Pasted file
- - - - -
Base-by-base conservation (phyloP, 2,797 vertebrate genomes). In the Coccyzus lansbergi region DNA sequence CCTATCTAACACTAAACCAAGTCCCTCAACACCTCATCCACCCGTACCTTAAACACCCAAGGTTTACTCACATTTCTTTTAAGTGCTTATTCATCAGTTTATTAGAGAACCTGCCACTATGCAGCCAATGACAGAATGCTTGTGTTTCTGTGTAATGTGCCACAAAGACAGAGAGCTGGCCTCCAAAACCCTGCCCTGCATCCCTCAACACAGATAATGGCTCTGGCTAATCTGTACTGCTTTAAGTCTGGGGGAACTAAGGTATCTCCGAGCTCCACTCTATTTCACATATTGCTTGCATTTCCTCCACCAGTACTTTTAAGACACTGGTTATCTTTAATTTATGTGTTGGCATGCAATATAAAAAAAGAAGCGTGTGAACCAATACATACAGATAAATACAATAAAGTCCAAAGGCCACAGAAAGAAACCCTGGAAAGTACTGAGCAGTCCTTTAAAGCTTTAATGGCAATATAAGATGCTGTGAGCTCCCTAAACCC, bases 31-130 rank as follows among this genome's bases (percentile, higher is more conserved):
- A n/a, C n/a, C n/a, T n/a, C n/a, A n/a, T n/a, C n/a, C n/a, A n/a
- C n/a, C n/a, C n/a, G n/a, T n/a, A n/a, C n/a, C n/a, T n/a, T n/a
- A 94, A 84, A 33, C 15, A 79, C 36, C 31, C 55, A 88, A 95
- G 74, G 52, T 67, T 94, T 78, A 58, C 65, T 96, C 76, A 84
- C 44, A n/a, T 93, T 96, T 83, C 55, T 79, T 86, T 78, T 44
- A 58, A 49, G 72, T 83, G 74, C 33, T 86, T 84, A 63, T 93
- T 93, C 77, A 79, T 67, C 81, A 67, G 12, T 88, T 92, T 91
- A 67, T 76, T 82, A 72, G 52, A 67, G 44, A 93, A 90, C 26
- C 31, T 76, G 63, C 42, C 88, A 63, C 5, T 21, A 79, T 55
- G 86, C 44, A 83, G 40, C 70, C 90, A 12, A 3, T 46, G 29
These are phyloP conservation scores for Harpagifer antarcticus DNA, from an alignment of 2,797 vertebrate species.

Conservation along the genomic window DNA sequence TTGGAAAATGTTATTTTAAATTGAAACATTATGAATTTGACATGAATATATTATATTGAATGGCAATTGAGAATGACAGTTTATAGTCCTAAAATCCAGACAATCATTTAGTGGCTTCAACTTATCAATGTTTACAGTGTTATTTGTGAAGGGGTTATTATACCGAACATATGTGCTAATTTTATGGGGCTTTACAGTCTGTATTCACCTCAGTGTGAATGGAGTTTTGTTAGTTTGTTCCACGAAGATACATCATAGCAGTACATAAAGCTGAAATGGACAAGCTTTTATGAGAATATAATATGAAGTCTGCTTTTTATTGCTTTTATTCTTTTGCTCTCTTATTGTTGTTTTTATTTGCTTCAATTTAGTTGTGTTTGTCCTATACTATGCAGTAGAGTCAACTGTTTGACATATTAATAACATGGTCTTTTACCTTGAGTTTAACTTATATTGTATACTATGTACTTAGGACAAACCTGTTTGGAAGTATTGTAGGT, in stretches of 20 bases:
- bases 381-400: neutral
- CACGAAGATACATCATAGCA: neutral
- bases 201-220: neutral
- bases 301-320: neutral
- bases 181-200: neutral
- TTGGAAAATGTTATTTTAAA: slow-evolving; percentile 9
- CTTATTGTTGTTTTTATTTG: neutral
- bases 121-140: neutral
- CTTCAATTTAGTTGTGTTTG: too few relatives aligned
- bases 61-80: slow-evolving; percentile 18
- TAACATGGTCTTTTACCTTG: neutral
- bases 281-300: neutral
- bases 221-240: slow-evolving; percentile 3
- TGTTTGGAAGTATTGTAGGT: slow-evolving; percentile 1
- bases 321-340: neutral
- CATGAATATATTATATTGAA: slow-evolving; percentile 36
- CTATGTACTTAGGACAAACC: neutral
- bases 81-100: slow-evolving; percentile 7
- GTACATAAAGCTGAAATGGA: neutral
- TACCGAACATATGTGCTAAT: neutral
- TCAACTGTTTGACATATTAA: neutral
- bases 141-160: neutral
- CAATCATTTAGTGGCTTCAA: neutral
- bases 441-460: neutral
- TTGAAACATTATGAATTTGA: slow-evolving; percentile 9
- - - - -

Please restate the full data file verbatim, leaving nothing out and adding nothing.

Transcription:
Base-by-base conservation (phyloP, 2,797 vertebrate genomes). In the Coccyzus lansbergi region DNA sequence CCTATCTAACACTAAACCAAGTCCCTCAACACCTCATCCACCCGTACCTTAAACACCCAAGGTTTACTCACATTTCTTTTAAGTGCTTATTCATCAGTTTATTAGAGAACCTGCCACTATGCAGCCAATGACAGAATGCTTGTGTTTCTGTGTAATGTGCCACAAAGACAGAGAGCTGGCCTCCAAAACCCTGCCCTGCATCCCTCAACACAGATAATGGCTCTGGCTAATCTGTACTGCTTTAAGTCTGGGGGAACTAAGGTATCTCCGAGCTCCACTCTATTTCACATATTGCTTGCATTTCCTCCACCAGTACTTTTAAGACACTGGTTATCTTTAATTTATGTGTTGGCATGCAATATAAAAAAAGAAGCGTGTGAACCAATACATACAGATAAATACAATAAAGTCCAAAGGCCACAGAAAGAAACCCTGGAAAGTACTGAGCAGTCCTTTAAAGCTTTAATGGCAATATAAGATGCTGTGAGCTCCCTAAACCC, bases 31-130 rank as follows among this genome's bases (percentile, higher is more conserved):
- A n/a, C n/a, C n/a, T n/a, C n/a, A n/a, T n/a, C n/a, C n/a, A n/a
- C n/a, C n/a, C n/a, G n/a, T n/a, A n/a, C n/a, C n/a, T n/a, T n/a
- A 94, A 84, A 33, C 15, A 79, C 36, C 31, C 55, A 88, A 95
- G 74, G 52, T 67, T 94, T 78, A 58, C 65, T 96, C 76, A 84
- C 44, A n/a, T 93, T 96, T 83, C 55, T 79, T 86, T 78, T 44
- A 58, A 49, G 72, T 83, G 74, C 33, T 86, T 84, A 63, T 93
- T 93, C 77, A 79, T 67, C 81, A 67, G 12, T 88, T 92, T 91
- A 67, T 76, T 82, A 72, G 52, A 67, G 44, A 93, A 90, C 26
- C 31, T 76, G 63, C 42, C 88, A 63, C 5, T 21, A 79, T 55
- G 86, C 44, A 83, G 40, C 70, C 90, A 12, A 3, T 46, G 29
These are phyloP conservation scores for Harpagifer antarcticus DNA, from an alignment of 2,797 vertebrate species.

Conservation along the genomic window DNA sequence TTGGAAAATGTTATTTTAAATTGAAACATTATGAATTTGACATGAATATATTATATTGAATGGCAATTGAGAATGACAGTTTATAGTCCTAAAATCCAGACAATCATTTAGTGGCTTCAACTTATCAATGTTTACAGTGTTATTTGTGAAGGGGTTATTATACCGAACATATGTGCTAATTTTATGGGGCTTTACAGTCTGTATTCACCTCAGTGTGAATGGAGTTTTGTTAGTTTGTTCCACGAAGATACATCATAGCAGTACATAAAGCTGAAATGGACAAGCTTTTATGAGAATATAATATGAAGTCTGCTTTTTATTGCTTTTATTCTTTTGCTCTCTTATTGTTGTTTTTATTTGCTTCAATTTAGTTGTGTTTGTCCTATACTATGCAGTAGAGTCAACTGTTTGACATATTAATAACATGGTCTTTTACCTTGAGTTTAACTTATATTGTATACTATGTACTTAGGACAAACCTGTTTGGAAGTATTGTAGGT, in stretches of 20 bases:
- bases 381-400: neutral
- CACGAAGATACATCATAGCA: neutral
- bases 201-220: neutral
- bases 301-320: neutral
- bases 181-200: neutral
- TTGGAAAATGTTATTTTAAA: slow-evolving; percentile 9
- CTTATTGTTGTTTTTATTTG: neutral
- bases 121-140: neutral
- CTTCAATTTAGTTGTGTTTG: too few relatives aligned
- bases 61-80: slow-evolving; percentile 18
- TAACATGGTCTTTTACCTTG: neutral
- bases 281-300: neutral
- bases 221-240: slow-evolving; percentile 3
- TGTTTGGAAGTATTGTAGGT: slow-evolving; percentile 1
- bases 321-340: neutral
- CATGAATATATTATATTGAA: slow-evolving; percentile 36
- CTATGTACTTAGGACAAACC: neutral
- bases 81-100: slow-evolving; percentile 7
- GTACATAAAGCTGAAATGGA: neutral
- TACCGAACATATGTGCTAAT: neutral
- TCAACTGTTTGACATATTAA: neutral
- bases 141-160: neutral
- CAATCATTTAGTGGCTTCAA: neutral
- bases 441-460: neutral
- TTGAAACATTATGAATTTGA: slow-evolving; percentile 9